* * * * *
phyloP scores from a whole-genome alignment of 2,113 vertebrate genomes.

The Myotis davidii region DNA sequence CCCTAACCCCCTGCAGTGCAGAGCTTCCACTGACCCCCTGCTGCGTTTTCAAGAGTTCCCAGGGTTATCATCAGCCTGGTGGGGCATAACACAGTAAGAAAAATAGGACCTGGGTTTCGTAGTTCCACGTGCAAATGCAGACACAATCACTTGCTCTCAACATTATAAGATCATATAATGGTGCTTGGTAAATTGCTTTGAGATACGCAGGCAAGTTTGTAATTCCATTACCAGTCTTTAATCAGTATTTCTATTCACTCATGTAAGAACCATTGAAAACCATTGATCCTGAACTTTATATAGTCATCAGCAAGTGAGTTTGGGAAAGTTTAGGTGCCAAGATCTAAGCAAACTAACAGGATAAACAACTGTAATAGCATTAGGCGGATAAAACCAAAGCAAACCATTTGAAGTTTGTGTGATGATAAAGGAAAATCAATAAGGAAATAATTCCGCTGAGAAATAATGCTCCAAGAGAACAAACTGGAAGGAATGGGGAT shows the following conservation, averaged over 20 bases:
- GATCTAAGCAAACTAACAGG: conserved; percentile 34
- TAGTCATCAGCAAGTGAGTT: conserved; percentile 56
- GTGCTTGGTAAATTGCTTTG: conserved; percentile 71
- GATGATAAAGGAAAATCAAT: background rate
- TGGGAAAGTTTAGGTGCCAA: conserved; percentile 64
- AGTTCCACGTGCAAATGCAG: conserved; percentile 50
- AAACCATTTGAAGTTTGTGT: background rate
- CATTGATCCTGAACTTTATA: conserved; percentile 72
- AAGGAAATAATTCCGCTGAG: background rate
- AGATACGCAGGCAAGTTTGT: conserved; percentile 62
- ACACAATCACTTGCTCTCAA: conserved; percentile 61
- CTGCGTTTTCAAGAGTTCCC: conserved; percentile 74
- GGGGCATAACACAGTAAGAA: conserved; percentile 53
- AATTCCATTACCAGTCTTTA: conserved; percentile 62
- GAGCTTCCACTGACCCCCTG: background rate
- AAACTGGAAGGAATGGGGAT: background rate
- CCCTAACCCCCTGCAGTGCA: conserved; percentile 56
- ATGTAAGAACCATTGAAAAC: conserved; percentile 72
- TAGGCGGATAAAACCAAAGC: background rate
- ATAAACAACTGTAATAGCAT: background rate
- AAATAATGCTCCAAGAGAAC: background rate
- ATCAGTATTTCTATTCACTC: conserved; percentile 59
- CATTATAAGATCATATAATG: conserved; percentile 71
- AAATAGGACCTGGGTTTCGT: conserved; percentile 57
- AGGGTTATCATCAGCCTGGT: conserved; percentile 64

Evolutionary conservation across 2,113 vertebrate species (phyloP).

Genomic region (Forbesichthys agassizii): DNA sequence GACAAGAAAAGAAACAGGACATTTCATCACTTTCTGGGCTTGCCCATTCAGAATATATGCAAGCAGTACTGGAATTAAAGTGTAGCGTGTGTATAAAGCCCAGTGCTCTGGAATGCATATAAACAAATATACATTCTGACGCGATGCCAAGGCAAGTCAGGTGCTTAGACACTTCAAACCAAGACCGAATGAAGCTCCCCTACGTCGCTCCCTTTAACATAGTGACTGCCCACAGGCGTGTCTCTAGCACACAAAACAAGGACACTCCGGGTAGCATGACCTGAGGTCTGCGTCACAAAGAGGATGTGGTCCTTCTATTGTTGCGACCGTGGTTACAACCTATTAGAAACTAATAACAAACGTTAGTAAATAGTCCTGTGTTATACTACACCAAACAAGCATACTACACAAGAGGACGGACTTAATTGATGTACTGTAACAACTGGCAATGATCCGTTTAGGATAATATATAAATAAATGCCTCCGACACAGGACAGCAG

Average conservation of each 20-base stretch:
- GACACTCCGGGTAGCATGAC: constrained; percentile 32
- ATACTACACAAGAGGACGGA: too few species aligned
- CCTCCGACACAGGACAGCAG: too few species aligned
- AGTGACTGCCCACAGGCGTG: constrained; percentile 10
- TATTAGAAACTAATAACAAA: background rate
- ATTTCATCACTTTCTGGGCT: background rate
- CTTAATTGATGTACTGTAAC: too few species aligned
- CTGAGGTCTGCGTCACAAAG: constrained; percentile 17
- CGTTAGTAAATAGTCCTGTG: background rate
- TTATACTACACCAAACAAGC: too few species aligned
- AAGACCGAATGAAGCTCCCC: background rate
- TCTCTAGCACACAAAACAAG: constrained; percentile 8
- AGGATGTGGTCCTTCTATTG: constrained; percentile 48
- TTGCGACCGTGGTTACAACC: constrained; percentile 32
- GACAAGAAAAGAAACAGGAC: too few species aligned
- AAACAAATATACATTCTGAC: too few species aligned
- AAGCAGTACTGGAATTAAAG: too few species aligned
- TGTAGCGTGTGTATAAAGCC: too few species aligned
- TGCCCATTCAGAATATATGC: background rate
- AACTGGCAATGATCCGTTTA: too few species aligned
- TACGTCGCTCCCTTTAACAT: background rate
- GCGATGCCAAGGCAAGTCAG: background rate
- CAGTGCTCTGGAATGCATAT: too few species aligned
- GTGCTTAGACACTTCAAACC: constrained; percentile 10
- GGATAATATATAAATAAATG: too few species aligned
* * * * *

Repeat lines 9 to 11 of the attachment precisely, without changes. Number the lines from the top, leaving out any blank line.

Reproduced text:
- AAACCATTTGAAGTTTGTGT: background rate
- CATTGATCCTGAACTTTATA: conserved; percentile 72
- AAGGAAATAATTCCGCTGAG: background rate